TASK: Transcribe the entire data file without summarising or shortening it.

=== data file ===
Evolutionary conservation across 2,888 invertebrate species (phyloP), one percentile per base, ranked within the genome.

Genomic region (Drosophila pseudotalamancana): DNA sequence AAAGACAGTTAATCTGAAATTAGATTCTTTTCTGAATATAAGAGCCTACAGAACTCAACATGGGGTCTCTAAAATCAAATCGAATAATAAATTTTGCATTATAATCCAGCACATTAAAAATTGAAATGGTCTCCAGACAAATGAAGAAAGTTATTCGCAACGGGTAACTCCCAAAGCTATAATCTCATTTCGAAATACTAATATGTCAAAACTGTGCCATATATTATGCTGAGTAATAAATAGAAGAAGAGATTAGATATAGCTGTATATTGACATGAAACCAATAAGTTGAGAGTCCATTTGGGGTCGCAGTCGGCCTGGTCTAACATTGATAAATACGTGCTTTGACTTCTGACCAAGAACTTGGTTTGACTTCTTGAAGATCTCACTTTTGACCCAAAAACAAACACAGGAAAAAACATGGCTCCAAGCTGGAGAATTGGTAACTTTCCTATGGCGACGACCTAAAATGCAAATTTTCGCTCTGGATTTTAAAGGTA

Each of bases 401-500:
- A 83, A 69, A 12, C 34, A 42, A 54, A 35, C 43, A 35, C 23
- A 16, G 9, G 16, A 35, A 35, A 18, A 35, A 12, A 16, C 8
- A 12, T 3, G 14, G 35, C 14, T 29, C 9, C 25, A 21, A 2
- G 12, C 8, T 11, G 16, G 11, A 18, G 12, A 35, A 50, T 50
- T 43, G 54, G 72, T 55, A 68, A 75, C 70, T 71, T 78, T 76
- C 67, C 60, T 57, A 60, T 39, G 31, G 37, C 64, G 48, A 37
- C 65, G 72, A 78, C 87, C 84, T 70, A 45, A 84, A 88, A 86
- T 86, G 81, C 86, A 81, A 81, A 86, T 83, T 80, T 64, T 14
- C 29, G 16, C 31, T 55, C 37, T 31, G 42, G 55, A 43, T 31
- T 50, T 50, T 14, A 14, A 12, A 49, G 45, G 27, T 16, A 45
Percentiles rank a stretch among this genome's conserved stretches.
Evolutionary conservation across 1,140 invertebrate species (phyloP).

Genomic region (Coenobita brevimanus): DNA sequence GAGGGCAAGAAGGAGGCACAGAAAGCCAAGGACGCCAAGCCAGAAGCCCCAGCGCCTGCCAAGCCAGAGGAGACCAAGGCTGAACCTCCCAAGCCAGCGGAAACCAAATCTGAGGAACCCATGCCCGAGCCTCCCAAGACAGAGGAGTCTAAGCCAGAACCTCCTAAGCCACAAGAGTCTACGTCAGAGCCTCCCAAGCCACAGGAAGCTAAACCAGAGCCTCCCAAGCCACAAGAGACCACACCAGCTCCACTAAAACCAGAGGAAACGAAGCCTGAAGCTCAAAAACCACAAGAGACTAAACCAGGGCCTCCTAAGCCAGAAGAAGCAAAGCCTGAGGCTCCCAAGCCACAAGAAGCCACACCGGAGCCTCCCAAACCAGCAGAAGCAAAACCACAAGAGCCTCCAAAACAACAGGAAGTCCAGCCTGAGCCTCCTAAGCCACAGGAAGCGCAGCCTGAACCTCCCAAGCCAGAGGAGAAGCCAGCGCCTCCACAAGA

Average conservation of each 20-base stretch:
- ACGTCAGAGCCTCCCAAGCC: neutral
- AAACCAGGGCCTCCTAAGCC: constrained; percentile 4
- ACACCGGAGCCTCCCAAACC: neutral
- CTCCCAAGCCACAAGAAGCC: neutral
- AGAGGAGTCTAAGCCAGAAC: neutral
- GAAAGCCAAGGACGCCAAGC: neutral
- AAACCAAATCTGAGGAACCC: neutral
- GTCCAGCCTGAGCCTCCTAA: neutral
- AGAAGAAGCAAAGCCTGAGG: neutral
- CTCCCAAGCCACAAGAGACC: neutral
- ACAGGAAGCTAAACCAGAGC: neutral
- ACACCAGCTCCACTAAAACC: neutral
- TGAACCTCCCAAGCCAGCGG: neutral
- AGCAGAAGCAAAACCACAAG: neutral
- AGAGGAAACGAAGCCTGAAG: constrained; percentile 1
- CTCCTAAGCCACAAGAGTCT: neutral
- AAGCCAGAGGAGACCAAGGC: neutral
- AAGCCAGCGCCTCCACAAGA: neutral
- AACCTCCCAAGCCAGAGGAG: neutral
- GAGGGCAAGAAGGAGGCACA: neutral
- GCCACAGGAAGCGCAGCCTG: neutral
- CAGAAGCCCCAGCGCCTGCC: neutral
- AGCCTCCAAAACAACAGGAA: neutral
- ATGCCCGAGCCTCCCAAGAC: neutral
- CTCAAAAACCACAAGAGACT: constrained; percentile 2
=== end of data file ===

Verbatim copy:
Evolutionary conservation across 2,888 invertebrate species (phyloP), one percentile per base, ranked within the genome.

Genomic region (Drosophila pseudotalamancana): DNA sequence AAAGACAGTTAATCTGAAATTAGATTCTTTTCTGAATATAAGAGCCTACAGAACTCAACATGGGGTCTCTAAAATCAAATCGAATAATAAATTTTGCATTATAATCCAGCACATTAAAAATTGAAATGGTCTCCAGACAAATGAAGAAAGTTATTCGCAACGGGTAACTCCCAAAGCTATAATCTCATTTCGAAATACTAATATGTCAAAACTGTGCCATATATTATGCTGAGTAATAAATAGAAGAAGAGATTAGATATAGCTGTATATTGACATGAAACCAATAAGTTGAGAGTCCATTTGGGGTCGCAGTCGGCCTGGTCTAACATTGATAAATACGTGCTTTGACTTCTGACCAAGAACTTGGTTTGACTTCTTGAAGATCTCACTTTTGACCCAAAAACAAACACAGGAAAAAACATGGCTCCAAGCTGGAGAATTGGTAACTTTCCTATGGCGACGACCTAAAATGCAAATTTTCGCTCTGGATTTTAAAGGTA

Each of bases 401-500:
- A 83, A 69, A 12, C 34, A 42, A 54, A 35, C 43, A 35, C 23
- A 16, G 9, G 16, A 35, A 35, A 18, A 35, A 12, A 16, C 8
- A 12, T 3, G 14, G 35, C 14, T 29, C 9, C 25, A 21, A 2
- G 12, C 8, T 11, G 16, G 11, A 18, G 12, A 35, A 50, T 50
- T 43, G 54, G 72, T 55, A 68, A 75, C 70, T 71, T 78, T 76
- C 67, C 60, T 57, A 60, T 39, G 31, G 37, C 64, G 48, A 37
- C 65, G 72, A 78, C 87, C 84, T 70, A 45, A 84, A 88, A 86
- T 86, G 81, C 86, A 81, A 81, A 86, T 83, T 80, T 64, T 14
- C 29, G 16, C 31, T 55, C 37, T 31, G 42, G 55, A 43, T 31
- T 50, T 50, T 14, A 14, A 12, A 49, G 45, G 27, T 16, A 45
Percentiles rank a stretch among this genome's conserved stretches.
Evolutionary conservation across 1,140 invertebrate species (phyloP).

Genomic region (Coenobita brevimanus): DNA sequence GAGGGCAAGAAGGAGGCACAGAAAGCCAAGGACGCCAAGCCAGAAGCCCCAGCGCCTGCCAAGCCAGAGGAGACCAAGGCTGAACCTCCCAAGCCAGCGGAAACCAAATCTGAGGAACCCATGCCCGAGCCTCCCAAGACAGAGGAGTCTAAGCCAGAACCTCCTAAGCCACAAGAGTCTACGTCAGAGCCTCCCAAGCCACAGGAAGCTAAACCAGAGCCTCCCAAGCCACAAGAGACCACACCAGCTCCACTAAAACCAGAGGAAACGAAGCCTGAAGCTCAAAAACCACAAGAGACTAAACCAGGGCCTCCTAAGCCAGAAGAAGCAAAGCCTGAGGCTCCCAAGCCACAAGAAGCCACACCGGAGCCTCCCAAACCAGCAGAAGCAAAACCACAAGAGCCTCCAAAACAACAGGAAGTCCAGCCTGAGCCTCCTAAGCCACAGGAAGCGCAGCCTGAACCTCCCAAGCCAGAGGAGAAGCCAGCGCCTCCACAAGA

Average conservation of each 20-base stretch:
- ACGTCAGAGCCTCCCAAGCC: neutral
- AAACCAGGGCCTCCTAAGCC: constrained; percentile 4
- ACACCGGAGCCTCCCAAACC: neutral
- CTCCCAAGCCACAAGAAGCC: neutral
- AGAGGAGTCTAAGCCAGAAC: neutral
- GAAAGCCAAGGACGCCAAGC: neutral
- AAACCAAATCTGAGGAACCC: neutral
- GTCCAGCCTGAGCCTCCTAA: neutral
- AGAAGAAGCAAAGCCTGAGG: neutral
- CTCCCAAGCCACAAGAGACC: neutral
- ACAGGAAGCTAAACCAGAGC: neutral
- ACACCAGCTCCACTAAAACC: neutral
- TGAACCTCCCAAGCCAGCGG: neutral
- AGCAGAAGCAAAACCACAAG: neutral
- AGAGGAAACGAAGCCTGAAG: constrained; percentile 1
- CTCCTAAGCCACAAGAGTCT: neutral
- AAGCCAGAGGAGACCAAGGC: neutral
- AAGCCAGCGCCTCCACAAGA: neutral
- AACCTCCCAAGCCAGAGGAG: neutral
- GAGGGCAAGAAGGAGGCACA: neutral
- GCCACAGGAAGCGCAGCCTG: neutral
- CAGAAGCCCCAGCGCCTGCC: neutral
- AGCCTCCAAAACAACAGGAA: neutral
- ATGCCCGAGCCTCCCAAGAC: neutral
- CTCAAAAACCACAAGAGACT: constrained; percentile 2